John Gough had the inspired idea to bring a young string quartet to Paxos in 1986 to play under the olive trees . The performances by the Mistry Quartet, who were studying at the Guildhall at the time, caught the imagination of Paxiots and visitors to the island. The success of this venture ensured the founding of the Paxos Festival Trust the following year.
Over the intervening quarter of a century, that idea has enabled talented young musicians to develop their musical skills in idyllic surroundings, share their passion for music, and have fun.
Many musicians acclaim the influence of the festival on their careers. Distinguished alumni include Jagdish Mistry, Leonidas Kavakos, Vasilis Christopoulos and Jonathan Cohen; their mentors have included Julian Jacobsen, Neyire Ashworth, Pal Banda, Phil Gibbon, Caroline Palmer and fellow tutors from the Guildhall School of Music, London.
John also devised ambitious works with local players, and this has led to highly successful choral workshops and performances by Paxiots of all ages.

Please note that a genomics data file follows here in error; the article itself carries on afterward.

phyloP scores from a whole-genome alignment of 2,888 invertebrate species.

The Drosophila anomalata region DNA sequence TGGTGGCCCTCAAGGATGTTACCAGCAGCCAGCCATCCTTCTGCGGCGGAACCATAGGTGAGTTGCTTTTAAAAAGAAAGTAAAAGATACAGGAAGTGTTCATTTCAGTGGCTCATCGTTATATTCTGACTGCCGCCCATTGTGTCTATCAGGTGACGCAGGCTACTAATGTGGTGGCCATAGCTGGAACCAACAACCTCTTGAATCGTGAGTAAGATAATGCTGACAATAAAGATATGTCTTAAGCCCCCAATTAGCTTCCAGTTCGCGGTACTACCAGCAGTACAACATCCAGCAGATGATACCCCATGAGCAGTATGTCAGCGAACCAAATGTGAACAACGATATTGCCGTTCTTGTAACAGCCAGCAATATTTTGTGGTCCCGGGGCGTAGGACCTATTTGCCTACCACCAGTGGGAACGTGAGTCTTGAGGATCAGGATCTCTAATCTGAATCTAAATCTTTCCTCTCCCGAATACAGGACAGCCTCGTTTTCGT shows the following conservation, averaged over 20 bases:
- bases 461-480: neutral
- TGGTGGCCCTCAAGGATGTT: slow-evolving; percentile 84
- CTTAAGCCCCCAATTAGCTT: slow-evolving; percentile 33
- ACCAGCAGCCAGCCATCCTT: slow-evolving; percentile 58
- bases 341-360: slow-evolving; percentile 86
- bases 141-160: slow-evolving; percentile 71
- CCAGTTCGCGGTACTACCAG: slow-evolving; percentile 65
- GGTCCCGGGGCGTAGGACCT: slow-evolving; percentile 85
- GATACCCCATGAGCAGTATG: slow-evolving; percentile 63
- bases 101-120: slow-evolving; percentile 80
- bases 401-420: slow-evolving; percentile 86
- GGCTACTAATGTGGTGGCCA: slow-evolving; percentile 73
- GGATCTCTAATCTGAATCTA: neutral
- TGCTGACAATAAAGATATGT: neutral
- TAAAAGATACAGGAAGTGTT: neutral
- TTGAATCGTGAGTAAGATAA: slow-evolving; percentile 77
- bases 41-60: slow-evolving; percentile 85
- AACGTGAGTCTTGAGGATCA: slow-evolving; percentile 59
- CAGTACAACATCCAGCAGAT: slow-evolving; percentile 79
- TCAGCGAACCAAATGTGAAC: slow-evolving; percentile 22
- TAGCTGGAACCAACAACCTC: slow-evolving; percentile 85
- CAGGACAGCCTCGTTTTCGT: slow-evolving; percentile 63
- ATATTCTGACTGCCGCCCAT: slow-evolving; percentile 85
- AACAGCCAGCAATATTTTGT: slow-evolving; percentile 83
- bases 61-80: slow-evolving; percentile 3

John’s last major initiative in 2004 was to assist outstanding young Greek musicians to become versed in contemporary music, including that of Greek composers such as Skalkottas and Xenakis. They were tutored in workshops on Paxos by Jagdish Mistry with fellow members of Ensemble Modern, and subsequently formed the Ergon Ensemble, now established as an important part of Greek concert scene.
The established Autumn Festival was continued in parallel through the endeavours of Hilary and Geoffrey Herdman in raising funds to bring advanced students and teachers from the GSMD.
2011 marked the 25th anniversary of the first concert in John’s garden with a programme devised by Lara Dodds-Eden and a commemorative book published by the Trust with contributions from many who had ensured the Festival’s future.
The Festival has transformed itself in many ways over time but the integrity and ambitions of John’s original vision remain fundamental to its future.